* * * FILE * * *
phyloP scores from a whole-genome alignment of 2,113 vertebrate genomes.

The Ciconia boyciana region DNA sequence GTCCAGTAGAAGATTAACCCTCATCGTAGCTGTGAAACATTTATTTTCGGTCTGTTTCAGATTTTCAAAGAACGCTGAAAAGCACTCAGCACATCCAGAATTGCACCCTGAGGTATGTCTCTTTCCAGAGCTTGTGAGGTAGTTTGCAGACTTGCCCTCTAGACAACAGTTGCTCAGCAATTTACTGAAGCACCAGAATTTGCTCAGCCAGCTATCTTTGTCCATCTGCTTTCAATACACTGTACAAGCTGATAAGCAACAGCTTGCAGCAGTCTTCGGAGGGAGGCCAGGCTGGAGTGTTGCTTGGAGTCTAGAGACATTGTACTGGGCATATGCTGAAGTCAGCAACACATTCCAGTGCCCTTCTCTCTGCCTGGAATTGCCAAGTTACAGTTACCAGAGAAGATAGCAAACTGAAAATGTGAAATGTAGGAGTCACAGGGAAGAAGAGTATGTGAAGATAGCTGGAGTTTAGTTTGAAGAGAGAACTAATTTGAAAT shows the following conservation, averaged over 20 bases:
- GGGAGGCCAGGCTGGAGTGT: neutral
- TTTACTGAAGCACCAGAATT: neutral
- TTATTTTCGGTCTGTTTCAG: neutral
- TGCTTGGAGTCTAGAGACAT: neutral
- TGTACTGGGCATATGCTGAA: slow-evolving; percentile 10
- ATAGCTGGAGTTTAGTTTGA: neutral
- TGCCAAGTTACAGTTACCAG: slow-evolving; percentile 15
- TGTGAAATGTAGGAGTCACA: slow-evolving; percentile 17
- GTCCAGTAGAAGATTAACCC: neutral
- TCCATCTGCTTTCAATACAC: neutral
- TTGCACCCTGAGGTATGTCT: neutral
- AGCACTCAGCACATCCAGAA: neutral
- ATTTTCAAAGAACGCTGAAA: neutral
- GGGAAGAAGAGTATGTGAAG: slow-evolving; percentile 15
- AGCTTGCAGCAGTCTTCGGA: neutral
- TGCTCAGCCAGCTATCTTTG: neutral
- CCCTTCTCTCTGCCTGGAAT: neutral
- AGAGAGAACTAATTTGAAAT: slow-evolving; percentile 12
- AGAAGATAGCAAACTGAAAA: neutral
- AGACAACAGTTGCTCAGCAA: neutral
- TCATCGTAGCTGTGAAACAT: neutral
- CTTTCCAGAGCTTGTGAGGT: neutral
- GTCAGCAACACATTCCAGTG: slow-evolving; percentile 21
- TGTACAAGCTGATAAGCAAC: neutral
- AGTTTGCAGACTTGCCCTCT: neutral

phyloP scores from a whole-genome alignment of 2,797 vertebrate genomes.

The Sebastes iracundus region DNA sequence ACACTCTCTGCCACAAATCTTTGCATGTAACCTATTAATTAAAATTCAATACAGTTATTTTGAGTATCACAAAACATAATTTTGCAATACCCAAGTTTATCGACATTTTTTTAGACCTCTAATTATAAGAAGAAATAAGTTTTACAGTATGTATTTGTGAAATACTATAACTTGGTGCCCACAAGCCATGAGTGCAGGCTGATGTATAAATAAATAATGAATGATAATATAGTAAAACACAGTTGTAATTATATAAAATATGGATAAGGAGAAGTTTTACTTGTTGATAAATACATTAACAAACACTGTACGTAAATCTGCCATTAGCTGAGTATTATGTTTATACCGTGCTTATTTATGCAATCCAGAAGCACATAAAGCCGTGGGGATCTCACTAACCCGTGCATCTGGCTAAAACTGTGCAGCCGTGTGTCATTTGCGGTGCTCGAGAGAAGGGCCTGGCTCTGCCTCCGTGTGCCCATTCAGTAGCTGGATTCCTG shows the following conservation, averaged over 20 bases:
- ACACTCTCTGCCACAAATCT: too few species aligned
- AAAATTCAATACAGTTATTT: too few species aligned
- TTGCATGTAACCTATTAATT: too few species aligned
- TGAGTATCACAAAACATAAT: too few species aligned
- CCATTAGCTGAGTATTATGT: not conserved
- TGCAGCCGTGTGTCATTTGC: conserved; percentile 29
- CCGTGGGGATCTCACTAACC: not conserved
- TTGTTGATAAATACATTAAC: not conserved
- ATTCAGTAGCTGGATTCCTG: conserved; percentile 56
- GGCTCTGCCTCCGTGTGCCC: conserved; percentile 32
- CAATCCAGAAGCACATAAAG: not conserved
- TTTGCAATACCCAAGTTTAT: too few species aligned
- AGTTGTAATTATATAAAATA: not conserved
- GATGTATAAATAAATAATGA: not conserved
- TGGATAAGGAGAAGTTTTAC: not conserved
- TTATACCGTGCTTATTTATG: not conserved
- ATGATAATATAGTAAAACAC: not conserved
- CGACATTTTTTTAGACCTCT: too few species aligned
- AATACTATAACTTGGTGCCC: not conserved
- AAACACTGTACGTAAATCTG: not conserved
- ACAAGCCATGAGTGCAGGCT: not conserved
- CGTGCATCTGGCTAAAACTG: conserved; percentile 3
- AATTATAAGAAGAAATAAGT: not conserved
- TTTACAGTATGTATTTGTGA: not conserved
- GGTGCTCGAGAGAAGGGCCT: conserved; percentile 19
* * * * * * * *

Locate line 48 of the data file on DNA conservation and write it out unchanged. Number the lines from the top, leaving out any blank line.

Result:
- AATACTATAACTTGGTGCCC: not conserved